Fortunately, for the patient, two good things happened. First, just as the trauma surgeon got there, I was able to get a huge IV into his right femoral vein so we could get some fluids in him. I was only able to do this after the nurse pulled his belly towards his head so I could get into his groin and get access to the vein. The second stroke of good fortune was the bleeding seemed to have slowed, if not stopped. So, by the time he went up to the ICU, his blood pressure and pulse were stable. If he was going to die, at least it wouldn’t be in the emergency department. I did everything I could and it worked out well. Good story.

I will never win a customer service award for this one, though. The guy, along with presenting a HUGE challenge to caring for him because of his religious beliefs and his morbid obesity, he was a huge whiner, too. I finally got so sick of him asking me if what I was going to do would hurt that I told him to shut up. I said something like, “Sir, you are about to die. Everything I am doing is to try to keep you alive. You have to assume it is going to hurt. Just shut up and let me try to save your life.” I felt bad about it and he continued to whine so I don’t know if it did any good. When he wasn’t whining, he was talking on the phone telling his mother goodbye or mumbling praises and prayers to God. Very interesting.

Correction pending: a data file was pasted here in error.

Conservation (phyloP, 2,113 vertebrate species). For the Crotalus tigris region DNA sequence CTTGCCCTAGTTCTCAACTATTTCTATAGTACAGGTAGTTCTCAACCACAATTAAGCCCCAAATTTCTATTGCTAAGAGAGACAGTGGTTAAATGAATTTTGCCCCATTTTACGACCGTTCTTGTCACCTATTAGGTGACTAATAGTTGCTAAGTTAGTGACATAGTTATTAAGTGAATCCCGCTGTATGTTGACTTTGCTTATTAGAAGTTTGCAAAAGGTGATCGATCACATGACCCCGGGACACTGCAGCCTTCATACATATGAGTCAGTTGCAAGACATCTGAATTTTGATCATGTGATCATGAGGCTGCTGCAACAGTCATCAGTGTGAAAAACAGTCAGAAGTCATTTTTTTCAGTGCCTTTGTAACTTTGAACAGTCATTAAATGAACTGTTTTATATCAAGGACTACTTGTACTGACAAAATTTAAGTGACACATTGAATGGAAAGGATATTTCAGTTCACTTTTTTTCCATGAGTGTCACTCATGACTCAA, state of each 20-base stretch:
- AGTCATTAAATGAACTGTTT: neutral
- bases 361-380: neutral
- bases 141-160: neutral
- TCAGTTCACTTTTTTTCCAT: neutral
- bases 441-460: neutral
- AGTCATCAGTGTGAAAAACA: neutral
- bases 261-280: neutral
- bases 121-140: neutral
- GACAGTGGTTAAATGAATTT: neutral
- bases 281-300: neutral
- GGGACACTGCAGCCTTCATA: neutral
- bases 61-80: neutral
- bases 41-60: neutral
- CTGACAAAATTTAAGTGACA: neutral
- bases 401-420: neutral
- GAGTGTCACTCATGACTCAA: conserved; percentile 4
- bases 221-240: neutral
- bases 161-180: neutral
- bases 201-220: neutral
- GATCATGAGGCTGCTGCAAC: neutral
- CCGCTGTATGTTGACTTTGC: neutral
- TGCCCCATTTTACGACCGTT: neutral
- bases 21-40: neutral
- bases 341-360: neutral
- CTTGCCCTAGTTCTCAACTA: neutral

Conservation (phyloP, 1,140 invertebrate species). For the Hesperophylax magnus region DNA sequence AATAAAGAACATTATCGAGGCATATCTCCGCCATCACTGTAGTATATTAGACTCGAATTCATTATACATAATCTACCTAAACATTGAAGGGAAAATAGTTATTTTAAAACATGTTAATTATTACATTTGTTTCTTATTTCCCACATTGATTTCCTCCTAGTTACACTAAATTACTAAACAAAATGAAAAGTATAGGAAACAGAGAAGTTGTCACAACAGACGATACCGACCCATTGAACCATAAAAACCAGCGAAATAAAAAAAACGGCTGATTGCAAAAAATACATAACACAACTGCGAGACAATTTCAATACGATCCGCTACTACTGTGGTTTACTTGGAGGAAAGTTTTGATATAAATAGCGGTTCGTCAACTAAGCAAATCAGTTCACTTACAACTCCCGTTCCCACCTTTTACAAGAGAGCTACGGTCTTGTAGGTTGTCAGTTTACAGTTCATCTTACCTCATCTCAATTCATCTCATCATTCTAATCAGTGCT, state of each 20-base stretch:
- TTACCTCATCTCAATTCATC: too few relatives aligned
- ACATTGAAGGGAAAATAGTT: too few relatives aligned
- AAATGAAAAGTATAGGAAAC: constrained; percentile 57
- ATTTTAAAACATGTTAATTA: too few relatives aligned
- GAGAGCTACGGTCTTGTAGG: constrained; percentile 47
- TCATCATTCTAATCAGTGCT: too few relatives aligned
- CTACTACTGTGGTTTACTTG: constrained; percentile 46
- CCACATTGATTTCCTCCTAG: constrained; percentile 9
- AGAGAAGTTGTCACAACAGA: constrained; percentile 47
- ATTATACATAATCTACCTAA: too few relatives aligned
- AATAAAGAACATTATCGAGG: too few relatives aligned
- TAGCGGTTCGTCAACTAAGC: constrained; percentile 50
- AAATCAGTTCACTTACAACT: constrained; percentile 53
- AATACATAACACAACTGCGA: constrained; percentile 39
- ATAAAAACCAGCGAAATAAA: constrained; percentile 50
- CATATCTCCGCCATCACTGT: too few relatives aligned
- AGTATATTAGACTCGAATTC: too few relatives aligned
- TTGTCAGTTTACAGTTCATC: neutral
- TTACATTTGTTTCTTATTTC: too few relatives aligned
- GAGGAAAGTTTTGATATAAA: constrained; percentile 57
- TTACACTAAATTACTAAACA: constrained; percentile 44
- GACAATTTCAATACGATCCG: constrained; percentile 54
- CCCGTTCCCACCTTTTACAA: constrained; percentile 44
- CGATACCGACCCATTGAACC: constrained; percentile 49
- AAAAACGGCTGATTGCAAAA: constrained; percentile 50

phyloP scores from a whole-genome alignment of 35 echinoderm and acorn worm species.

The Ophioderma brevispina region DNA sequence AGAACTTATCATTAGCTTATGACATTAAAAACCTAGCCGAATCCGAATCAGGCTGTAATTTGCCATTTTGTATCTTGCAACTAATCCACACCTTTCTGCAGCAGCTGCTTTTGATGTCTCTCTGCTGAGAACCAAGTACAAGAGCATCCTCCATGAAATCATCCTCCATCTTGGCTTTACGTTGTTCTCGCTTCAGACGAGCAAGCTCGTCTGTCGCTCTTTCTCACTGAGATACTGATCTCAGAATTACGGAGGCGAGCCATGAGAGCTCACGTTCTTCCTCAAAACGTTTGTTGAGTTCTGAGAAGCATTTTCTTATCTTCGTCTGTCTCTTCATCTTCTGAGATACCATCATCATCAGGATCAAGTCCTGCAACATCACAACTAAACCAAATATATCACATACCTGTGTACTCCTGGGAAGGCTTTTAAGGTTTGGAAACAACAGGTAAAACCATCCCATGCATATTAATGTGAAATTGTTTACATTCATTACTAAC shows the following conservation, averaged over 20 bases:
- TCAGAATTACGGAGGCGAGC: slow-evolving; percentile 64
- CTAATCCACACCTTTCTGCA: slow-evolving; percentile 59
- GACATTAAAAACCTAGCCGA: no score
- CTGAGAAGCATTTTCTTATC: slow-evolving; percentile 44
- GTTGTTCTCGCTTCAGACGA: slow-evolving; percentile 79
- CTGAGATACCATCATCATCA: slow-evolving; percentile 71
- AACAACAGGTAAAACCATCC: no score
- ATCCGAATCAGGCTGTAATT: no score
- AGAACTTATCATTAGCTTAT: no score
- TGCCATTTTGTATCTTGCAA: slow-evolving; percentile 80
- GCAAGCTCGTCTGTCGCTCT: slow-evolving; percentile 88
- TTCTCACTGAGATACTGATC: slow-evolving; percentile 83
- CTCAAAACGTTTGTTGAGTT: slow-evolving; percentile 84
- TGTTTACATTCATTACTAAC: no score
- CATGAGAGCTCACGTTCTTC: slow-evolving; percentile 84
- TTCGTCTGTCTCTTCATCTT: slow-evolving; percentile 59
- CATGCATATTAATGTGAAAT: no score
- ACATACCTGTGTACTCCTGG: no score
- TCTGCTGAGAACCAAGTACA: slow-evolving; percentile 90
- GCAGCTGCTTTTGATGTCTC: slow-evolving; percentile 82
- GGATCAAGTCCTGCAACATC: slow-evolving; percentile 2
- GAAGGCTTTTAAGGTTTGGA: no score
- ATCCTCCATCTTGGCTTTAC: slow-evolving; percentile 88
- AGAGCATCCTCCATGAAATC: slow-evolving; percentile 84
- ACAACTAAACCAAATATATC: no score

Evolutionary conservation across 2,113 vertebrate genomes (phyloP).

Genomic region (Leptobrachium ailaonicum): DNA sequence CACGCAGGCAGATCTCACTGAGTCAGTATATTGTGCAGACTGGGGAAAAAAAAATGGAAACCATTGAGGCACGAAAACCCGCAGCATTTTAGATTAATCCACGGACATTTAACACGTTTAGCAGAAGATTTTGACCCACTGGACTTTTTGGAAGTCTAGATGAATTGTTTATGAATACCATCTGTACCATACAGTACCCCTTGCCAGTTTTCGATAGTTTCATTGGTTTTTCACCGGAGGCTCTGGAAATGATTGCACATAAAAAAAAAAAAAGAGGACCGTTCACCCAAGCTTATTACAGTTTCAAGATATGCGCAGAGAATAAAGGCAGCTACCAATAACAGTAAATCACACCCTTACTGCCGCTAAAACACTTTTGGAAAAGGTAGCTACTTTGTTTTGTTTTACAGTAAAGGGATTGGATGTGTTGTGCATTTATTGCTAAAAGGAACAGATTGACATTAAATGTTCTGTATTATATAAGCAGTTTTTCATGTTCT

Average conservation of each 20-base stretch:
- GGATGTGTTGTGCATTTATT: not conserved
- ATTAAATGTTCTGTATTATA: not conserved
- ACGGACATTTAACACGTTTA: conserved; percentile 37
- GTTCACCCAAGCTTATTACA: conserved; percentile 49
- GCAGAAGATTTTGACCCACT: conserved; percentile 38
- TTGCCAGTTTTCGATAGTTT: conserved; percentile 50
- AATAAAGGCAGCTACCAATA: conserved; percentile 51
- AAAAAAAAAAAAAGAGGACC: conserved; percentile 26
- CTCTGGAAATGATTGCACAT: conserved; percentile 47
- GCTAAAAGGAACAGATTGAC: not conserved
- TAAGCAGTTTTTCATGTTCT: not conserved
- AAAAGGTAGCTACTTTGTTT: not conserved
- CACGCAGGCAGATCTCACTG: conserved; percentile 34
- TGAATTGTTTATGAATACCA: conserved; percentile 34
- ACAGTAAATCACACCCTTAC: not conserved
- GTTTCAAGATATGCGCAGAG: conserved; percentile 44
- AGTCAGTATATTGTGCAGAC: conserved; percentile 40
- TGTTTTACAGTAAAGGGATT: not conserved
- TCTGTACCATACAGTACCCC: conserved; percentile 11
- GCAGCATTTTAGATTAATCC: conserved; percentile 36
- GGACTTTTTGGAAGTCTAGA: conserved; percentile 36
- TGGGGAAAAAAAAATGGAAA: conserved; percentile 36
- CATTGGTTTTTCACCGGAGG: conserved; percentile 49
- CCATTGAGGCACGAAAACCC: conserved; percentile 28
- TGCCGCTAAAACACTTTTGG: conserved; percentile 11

As it turns out, he didn’t die. In fact, he came back one night the next week to see me again. He told me he got his bleeding fixed by the gastroenterologists and was discharged a couple of days later. He came back in to see me again when he had some pain that freaked him out. Fortunately, he was fine and went home. Still, it gave me a chance to apologize to him for being short with him but also to explain my fears he was going to die and the effect it had on me. He accepted my apology and thanked me as we shook hands before he left for home. It was a nice kind of interaction we don’t get too much of in emergency medicine.

 

14-Year-Old Designated Driver

Written by Tad. Posted in Kooks

A fourteen-year-old girl was the driver of a car that was involved in a motor vehicle accident. She was driving the car at a high rate of speed on the freeway. When the highway patrol went to pull her over, she tried to outrun them and ended up running into the concrete divider of the freeway. She and her passengers were brought in as trauma patients.